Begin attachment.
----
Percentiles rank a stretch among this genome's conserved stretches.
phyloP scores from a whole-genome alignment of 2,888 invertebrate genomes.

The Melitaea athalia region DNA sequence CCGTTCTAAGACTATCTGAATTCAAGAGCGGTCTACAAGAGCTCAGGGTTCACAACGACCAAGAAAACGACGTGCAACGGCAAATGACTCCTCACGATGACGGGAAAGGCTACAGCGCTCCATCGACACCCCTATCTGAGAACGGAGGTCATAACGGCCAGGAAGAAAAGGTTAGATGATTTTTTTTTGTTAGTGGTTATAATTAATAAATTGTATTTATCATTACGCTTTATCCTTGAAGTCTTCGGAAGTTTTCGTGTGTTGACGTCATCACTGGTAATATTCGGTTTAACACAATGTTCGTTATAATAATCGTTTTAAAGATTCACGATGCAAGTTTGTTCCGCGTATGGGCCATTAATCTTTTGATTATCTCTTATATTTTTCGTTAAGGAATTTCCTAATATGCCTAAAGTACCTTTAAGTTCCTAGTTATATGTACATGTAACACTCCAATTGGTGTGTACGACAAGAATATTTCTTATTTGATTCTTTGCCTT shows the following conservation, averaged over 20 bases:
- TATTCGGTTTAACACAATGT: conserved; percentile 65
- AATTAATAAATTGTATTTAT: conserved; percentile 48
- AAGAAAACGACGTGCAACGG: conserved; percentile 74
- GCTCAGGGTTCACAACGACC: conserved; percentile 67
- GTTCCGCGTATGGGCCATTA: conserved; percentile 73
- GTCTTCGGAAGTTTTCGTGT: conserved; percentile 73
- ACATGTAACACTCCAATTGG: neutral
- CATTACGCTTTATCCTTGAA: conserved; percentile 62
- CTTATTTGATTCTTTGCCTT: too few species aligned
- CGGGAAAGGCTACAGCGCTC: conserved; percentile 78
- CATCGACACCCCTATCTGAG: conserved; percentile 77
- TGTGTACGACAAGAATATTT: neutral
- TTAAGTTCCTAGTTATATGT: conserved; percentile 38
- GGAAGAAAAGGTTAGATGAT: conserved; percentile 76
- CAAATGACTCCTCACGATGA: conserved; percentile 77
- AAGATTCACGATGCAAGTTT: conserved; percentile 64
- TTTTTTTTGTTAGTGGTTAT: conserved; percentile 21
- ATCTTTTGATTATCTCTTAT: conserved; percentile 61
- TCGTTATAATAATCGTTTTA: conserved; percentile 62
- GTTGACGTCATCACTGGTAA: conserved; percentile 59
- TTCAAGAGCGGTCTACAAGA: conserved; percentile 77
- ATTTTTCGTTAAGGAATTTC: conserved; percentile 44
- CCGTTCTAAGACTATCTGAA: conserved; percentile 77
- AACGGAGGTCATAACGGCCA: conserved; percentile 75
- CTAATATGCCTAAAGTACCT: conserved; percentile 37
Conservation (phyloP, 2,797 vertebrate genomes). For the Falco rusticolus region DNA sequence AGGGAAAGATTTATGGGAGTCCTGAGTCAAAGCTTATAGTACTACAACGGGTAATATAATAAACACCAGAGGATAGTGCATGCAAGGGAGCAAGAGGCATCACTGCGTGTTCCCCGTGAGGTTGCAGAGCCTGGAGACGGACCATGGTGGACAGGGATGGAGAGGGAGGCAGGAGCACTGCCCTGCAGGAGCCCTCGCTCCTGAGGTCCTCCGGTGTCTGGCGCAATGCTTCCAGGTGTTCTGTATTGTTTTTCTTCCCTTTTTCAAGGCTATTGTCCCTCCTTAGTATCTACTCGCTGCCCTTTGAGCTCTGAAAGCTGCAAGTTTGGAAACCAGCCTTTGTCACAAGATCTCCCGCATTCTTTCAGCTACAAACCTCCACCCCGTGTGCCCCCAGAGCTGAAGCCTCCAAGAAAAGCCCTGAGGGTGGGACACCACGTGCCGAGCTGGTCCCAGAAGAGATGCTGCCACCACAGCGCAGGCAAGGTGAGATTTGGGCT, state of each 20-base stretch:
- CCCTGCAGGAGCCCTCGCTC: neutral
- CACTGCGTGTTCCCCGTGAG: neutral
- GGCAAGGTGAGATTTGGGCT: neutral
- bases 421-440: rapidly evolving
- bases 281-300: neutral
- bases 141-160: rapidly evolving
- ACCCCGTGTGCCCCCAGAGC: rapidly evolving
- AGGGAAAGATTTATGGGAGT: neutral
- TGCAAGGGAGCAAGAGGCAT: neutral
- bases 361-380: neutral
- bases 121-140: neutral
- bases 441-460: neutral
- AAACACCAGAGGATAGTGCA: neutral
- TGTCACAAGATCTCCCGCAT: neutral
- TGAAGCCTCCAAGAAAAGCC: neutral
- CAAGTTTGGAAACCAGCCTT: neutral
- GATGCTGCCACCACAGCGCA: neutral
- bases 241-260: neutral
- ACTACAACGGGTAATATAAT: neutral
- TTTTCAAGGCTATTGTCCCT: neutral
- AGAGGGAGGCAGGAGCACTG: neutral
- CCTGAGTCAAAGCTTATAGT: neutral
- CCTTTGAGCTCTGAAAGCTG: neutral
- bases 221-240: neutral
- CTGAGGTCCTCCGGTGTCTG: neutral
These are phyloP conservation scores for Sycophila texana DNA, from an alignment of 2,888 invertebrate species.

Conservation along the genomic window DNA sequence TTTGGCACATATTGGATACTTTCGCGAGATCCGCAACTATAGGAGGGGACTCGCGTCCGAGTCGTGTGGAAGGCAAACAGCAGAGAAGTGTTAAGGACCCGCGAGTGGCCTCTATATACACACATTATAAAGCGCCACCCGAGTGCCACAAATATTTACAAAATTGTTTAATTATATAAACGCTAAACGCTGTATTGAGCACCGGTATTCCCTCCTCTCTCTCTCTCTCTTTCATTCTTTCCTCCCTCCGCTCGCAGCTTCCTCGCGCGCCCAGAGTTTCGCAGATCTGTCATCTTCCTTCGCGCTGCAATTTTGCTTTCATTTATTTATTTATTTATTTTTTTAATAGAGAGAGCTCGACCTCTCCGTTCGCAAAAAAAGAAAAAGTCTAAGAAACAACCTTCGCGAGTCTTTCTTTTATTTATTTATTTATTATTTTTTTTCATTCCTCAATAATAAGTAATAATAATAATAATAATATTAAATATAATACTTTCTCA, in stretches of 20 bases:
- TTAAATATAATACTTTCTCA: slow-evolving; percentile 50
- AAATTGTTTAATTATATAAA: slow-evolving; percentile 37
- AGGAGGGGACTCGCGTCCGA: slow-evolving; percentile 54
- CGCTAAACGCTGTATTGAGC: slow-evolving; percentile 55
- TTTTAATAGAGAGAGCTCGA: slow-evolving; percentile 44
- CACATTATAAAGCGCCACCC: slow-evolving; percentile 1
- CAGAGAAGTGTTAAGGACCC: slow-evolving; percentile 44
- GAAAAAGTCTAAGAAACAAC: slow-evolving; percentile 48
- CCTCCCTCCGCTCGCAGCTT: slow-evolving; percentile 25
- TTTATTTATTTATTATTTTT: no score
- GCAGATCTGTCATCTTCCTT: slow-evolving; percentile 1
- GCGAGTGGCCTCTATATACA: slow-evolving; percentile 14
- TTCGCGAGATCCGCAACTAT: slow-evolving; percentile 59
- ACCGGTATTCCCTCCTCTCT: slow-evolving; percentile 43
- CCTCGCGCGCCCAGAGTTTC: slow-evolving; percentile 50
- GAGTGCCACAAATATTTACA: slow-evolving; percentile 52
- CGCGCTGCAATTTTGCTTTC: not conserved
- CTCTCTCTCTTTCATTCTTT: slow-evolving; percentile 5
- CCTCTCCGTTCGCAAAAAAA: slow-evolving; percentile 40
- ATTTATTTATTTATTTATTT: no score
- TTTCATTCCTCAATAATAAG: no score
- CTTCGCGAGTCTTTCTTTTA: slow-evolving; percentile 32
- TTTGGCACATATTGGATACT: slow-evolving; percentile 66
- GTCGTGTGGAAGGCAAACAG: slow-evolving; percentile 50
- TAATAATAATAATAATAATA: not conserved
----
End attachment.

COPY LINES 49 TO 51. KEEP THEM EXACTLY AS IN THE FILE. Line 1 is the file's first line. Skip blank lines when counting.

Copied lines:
- TTTTCAAGGCTATTGTCCCT: neutral
- AGAGGGAGGCAGGAGCACTG: neutral
- CCTGAGTCAAAGCTTATAGT: neutral